Here’s a quick recap of rehearsal last week:
Tuesday, April 27
First day in the space! Because of the intimate nature of the space and the reality of some of the set pieces, we spent a good deal of time today exploring sightlines (the audience’s view of the stage). We have a bed with a large headboard and Blanche’s all-important trunk that holds many props and costume pieces. Both are quite large and primary pieces of Stanley and Stella’s bedroom. We spent a good hour today doing the “bed-and-trunk dance.” Many of you may not know what this dance is, but we know it well. Basically we all sat around in various seats and configured the bed and desk in as many orientations as we could come up with to see what would work best. Director David Cromer and set designer Collette Pollard have worked tirelessly to create the audience experience of peering into this home. It is a unique and intensifying theatrical experience that will certainly bring you closer to this play.
This morning we also went to our draper’s home in Logan Square, where Blanche (Natasha Lowe) tried on some of the original costumes designed by Janice Pytel. This involved Janice, Janice’s assistant, Cromer, myself, Carolyn (the draper) and Carolyn’s assistant all sipping coffee and standing around Natasha, scrutinizing her in-process and lovely costume pieces. We make sure it fits perfectly and has a great sense of vitality.
Wednesday, April 28
Today, we add lights and sound. We started from the top and have been working our way through the show. After 4 hours of technical rehearsal, we got through about 15 minutes of show, which—to be perfectly honest—is pretty impressive considering the technical complexity of this play. We spent some time creating the opening moment and its encompassing soundscape. Cromer really wants to introduce the street, the neighborhood, New Orleans and then “zoom into” Stanley and Stella’s home, where our play unfolds. We are working with live sound and recorded sound to create this. Two actors walk past a bank of seats to create a conversation. Another actor runs around back and through the dressing room, shouting lines, to give the sense he’s walking around the block. Then we have the recorded sounds of the “Blue Piano” (a jazz club around the corner). All the sound and original music have been carefully and beautifully composed by sound designer Josh Schmidt. We rehearsed this over and over, tweaking cues and timing to make the sounds happening all around the audience jibe with each other. And we’ll continue to do so over the next week.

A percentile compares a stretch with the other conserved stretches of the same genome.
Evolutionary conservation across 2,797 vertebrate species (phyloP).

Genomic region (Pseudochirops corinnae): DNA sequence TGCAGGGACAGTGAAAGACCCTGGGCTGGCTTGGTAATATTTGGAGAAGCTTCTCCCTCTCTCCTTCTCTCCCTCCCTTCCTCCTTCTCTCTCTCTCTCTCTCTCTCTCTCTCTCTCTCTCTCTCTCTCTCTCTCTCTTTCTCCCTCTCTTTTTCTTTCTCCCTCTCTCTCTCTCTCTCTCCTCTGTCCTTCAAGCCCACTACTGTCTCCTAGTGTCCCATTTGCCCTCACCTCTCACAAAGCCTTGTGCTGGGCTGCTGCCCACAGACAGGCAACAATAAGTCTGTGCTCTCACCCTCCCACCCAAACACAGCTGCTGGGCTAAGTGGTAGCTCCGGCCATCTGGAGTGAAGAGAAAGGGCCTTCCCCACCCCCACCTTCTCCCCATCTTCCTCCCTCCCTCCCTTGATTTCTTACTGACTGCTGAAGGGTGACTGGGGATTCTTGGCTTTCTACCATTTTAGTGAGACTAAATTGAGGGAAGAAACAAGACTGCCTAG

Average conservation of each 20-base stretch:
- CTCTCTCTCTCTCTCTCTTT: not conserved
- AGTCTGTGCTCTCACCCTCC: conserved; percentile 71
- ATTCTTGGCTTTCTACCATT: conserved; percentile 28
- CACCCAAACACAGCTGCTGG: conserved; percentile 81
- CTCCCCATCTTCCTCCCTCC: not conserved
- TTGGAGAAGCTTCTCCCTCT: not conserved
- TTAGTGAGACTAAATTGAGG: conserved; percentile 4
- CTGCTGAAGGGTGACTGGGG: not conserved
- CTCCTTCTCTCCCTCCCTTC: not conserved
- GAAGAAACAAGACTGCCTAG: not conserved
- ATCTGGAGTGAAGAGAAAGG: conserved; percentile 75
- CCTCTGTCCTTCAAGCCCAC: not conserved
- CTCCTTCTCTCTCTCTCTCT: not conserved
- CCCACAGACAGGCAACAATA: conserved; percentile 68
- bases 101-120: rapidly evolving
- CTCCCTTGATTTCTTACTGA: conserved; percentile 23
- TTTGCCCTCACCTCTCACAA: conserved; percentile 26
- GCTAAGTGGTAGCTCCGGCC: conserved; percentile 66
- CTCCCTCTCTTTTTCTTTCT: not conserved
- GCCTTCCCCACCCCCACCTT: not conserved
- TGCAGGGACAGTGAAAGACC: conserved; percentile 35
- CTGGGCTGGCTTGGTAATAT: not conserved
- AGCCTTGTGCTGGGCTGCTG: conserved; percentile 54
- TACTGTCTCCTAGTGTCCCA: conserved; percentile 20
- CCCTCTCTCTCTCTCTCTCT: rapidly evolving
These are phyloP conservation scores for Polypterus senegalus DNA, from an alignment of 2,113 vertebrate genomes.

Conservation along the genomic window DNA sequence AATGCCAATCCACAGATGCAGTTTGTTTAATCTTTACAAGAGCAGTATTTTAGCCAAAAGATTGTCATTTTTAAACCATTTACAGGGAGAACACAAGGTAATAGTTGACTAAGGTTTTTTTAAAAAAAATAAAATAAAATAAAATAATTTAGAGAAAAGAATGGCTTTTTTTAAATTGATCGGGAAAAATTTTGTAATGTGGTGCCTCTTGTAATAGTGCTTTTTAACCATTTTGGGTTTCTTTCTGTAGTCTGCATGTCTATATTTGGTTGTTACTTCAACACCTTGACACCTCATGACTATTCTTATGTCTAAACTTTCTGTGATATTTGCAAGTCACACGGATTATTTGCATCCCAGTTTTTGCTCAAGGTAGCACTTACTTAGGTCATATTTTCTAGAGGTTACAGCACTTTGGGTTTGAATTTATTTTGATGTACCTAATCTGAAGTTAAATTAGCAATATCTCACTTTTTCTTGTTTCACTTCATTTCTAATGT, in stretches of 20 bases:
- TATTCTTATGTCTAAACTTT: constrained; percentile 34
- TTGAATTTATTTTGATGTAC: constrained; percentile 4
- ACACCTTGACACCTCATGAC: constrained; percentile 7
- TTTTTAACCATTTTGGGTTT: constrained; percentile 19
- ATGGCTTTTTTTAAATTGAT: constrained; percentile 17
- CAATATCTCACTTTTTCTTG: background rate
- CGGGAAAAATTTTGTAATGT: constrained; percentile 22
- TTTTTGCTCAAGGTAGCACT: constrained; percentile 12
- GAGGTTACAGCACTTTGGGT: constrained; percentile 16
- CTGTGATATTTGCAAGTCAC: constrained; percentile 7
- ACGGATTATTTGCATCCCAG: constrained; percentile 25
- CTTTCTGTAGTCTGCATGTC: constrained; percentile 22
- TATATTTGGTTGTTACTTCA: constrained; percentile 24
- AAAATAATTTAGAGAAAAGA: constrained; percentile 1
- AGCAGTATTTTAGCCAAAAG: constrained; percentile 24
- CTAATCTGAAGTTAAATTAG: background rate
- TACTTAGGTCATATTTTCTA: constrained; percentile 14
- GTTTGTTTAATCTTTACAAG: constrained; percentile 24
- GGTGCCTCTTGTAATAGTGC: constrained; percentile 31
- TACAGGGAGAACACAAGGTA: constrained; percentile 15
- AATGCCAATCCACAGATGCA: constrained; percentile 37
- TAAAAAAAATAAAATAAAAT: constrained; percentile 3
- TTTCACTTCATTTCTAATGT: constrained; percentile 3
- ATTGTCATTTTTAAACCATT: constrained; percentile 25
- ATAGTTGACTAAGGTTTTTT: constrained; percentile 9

Friday, April 30
Today we spent approximately 3 hours “teching” Scene 6. It’s about a 15-minute scene that takes place when Mitch and Blanche return home from their date. It’s a beautifully written, sweet and emotionally powerful scene. The work that the design team is doing to enhance this beauty is full of nuance and takes time to develop and hone. Again, it’s totally worth it.
This scene takes place around 2 AM, so we really want to achieve that pitch black, middle-of-the-nigh moonlit effect. Most of the scene is lit by actual candlelight, which is quite exciting as it takes on a sense of life and possesses a much different quality of light than the theatrical lighting instruments we’re using elsewhere. To highlight certain moments in this scene, Lighting Designer Heather Gilbert and Master Electrician Margaret Hartmann focus their lights to bathe the characters in just enough moonlight so we can see their faces. Blanche has a very powerful—and informative—monologue in this scene, and Heather focuses this one light (beautifully, amazingly) on only Blanche’s face. It takes time to get just the right amount of light in just the right place, but affords the moment such beauty, power and intimacy.
We began preview performances this week, where we tweak and rehearse during the day and perform the show for audiences at night. Check back for more updates!